The California Geological Survey has identified many Pacifica neighborhoods as likely areas for earthquake hazards. The maps detail where certain hazards, specifically landslides and soil liquefaction, could likely occur in the event of a significant earthquake.

Pacifica liquefaction zones

Image courtesy California Geological Survey

A new look at dangers associated with earthquakes reveals that much of Pacifica could be at risk of liquefaction in the case of a large temblor.


The city of Pacifica spans two of the state’s “quadrangles,” Montara Mountain and San Francisco South, each a roughly 60-mile zone that details three types of geologic issues caused by earthquakes: a fault rupture, landslide, and liquefaction, which describes the process when seismic tremors cause soil to mix with groundwater and behave like quicksand. 


According to the state’s map, most of the Pacifica neighborhoods in Linda Mar, Rockaway and Sharp Park are inside a liquefaction zone. The zone in Linda Mar stretches from Linda Mar Beach east up San Pedro Creek and through Terra Nova and Oddstad boulevards. Meanwhile, most of the hills surrounding the city, including Montara Mountain, are marked as potential areas for earthquake-induced landslides.

The CGS maps were drafted in February but became official on Sept. 23. Land management agencies and cities use hazard maps to identify properties that require site-specific studies before breaking ground on new development. Under the 1990 Seismic Hazards Mapping Act, local jurisdictions can withhold permits at a site within a hazard zone until geological surveys are complete and incorporated into development plans. The law also requires real estate agents and sellers to disclose if their property is within a mapped hazard zone. 

For residents looking to buy and develop property inside a hazard zone, an earthquake can be devastating if the right insurance policies aren’t in place. Generally, earthquake insurance does not cover landslides for homes or businesses. This means specialized coverage, commonly referred to as “difference in conditions” can be expensive, said Janet Ruiz, a spokeswoman at the Insurance Information Institute.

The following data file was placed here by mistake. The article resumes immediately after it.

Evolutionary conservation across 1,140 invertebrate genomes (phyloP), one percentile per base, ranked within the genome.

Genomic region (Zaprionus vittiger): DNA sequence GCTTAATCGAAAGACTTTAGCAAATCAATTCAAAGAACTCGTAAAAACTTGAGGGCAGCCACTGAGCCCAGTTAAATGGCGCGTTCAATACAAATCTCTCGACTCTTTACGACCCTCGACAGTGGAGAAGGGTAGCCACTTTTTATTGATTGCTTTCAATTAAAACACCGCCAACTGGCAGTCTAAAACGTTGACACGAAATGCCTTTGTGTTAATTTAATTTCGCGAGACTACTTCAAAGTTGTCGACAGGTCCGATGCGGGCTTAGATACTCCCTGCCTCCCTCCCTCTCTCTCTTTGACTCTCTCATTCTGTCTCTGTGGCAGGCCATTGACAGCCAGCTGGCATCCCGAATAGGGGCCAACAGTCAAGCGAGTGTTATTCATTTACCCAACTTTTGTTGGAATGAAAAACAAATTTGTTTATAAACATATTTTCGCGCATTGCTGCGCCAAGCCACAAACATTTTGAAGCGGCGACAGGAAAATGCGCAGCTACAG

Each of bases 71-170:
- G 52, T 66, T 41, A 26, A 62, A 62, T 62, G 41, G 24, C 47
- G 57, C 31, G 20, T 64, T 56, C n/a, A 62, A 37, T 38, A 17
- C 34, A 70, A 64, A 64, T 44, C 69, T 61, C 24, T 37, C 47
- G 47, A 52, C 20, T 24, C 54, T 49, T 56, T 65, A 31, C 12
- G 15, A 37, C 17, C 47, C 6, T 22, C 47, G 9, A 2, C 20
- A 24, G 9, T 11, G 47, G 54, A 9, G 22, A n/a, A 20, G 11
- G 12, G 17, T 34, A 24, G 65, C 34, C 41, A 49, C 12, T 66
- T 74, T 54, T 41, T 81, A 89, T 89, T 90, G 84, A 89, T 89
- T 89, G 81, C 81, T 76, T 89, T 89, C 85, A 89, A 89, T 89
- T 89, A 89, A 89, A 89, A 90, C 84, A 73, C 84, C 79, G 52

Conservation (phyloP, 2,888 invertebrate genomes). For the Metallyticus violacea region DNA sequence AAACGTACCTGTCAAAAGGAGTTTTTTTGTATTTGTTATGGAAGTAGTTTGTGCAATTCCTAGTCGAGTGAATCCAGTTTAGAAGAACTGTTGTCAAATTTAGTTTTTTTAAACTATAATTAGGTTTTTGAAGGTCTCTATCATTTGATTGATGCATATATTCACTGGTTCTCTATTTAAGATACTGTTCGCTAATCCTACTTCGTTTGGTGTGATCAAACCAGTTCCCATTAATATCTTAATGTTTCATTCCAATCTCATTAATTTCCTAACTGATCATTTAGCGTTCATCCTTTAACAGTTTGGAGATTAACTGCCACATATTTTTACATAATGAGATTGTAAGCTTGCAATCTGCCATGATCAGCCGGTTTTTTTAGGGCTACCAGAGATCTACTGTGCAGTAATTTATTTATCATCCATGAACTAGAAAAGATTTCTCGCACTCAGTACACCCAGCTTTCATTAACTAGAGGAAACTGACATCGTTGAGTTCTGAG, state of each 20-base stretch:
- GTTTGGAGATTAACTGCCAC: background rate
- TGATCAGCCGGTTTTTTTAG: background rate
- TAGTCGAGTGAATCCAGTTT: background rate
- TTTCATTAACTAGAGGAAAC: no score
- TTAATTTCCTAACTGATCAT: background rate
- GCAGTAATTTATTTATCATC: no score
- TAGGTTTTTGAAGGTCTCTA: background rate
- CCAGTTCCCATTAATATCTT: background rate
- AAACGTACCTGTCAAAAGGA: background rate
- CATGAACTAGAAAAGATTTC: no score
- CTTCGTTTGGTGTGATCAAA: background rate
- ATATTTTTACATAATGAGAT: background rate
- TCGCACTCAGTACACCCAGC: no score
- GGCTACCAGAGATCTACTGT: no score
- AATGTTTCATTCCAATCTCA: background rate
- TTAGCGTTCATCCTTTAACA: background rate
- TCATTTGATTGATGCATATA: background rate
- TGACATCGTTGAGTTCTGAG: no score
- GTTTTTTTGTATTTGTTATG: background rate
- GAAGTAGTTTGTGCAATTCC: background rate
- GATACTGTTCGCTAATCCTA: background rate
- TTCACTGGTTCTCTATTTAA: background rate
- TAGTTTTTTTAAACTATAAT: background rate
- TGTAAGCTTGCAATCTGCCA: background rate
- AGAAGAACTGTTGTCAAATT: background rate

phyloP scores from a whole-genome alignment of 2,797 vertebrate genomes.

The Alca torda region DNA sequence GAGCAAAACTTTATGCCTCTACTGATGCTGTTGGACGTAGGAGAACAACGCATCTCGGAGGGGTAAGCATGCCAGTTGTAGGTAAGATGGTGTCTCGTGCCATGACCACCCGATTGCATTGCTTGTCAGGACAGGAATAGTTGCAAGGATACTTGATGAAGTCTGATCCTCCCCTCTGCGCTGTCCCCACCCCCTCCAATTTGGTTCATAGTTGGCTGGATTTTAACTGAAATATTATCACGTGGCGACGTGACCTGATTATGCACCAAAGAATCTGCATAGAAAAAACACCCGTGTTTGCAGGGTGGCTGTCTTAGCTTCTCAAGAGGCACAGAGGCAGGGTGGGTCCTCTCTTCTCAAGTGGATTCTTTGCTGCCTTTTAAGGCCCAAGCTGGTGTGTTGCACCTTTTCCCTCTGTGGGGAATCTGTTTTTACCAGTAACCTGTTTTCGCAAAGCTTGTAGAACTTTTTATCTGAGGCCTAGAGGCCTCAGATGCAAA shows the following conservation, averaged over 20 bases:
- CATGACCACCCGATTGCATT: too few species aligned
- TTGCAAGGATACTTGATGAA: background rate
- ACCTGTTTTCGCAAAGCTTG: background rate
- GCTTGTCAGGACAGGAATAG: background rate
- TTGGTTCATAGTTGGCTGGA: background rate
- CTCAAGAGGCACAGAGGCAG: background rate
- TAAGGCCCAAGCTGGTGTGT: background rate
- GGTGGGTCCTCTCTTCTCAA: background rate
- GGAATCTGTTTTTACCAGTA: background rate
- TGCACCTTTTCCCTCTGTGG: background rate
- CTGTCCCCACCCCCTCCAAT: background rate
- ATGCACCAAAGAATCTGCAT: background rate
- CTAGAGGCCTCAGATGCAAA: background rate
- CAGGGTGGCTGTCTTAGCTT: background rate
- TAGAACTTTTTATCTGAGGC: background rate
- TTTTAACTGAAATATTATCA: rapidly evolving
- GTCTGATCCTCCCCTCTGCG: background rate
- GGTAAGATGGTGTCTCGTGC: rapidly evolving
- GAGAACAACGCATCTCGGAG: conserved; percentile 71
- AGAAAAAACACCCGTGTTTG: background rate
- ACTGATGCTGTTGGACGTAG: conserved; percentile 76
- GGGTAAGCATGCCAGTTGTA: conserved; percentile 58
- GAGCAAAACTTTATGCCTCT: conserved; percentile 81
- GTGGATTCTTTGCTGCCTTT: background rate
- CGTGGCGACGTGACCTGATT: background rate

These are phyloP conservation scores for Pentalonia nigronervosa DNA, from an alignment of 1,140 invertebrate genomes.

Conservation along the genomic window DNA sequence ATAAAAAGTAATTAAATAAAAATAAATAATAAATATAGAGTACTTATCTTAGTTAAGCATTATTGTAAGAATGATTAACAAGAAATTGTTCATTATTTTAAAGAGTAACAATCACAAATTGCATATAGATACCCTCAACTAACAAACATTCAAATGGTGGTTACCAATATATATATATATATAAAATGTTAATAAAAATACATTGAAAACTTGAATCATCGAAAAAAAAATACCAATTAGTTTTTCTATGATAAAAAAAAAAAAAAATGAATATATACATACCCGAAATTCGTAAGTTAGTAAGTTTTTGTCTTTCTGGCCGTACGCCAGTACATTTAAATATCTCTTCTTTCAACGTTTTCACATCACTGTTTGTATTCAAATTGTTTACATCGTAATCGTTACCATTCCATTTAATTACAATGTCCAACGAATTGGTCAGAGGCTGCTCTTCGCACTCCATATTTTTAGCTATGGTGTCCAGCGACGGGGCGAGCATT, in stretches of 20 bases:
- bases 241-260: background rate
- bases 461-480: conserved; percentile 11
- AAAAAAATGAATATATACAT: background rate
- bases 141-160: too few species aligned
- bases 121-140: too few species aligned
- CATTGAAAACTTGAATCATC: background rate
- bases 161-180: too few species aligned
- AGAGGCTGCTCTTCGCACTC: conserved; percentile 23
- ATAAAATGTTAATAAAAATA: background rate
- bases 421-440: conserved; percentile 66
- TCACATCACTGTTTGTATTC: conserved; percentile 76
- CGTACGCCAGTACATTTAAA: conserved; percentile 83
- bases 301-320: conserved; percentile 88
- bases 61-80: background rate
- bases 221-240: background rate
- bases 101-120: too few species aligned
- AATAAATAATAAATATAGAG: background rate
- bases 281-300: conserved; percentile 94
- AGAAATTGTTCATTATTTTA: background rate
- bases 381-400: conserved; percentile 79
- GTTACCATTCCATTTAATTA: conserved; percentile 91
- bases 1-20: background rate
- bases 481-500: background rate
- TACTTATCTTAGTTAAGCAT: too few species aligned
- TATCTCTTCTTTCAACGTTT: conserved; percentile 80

The state agency’s data traces back to the 1989 Loma Prieta earthquake, when a quake with a 6.9 magnitude rocked the Bay Area, killing 63 and injuring more than 3,700. The CGS says earthquakes of magnitude 5.5 or greater on the Richter scale can trigger landslides or liquefaction. Max Marshall, an engineering geologist, said much of the work creating these maps involved pairing data from county soils reports with GIS mapping programs, including light detection and ranging technology, commonly known as liDAR, which uses lasers to scan and map landscapes. 

Erik Frost, a CGS senior engineering geologist, said the maps don’t automatically mean there is a hazard waiting to happen in each zone. Rather, it’s to signal more work is needed if anyone plans to build on the land and shouldn’t be a substitute for site-specific research. 

“These zones are simply areas where there’s a higher probability that the hazard exists. It’s not 100 percent probability,” Frost said. “A site-specific study says, ‘Is there actually a hazard here? If so, how significant of a hazard is it, and how do we engineer around it?’”


August Howell is a staff writer for the Review covering city government and public safety. Previously, he was the Review’s community, arts and sports reporter. He studied journalism at the University of Oregon.

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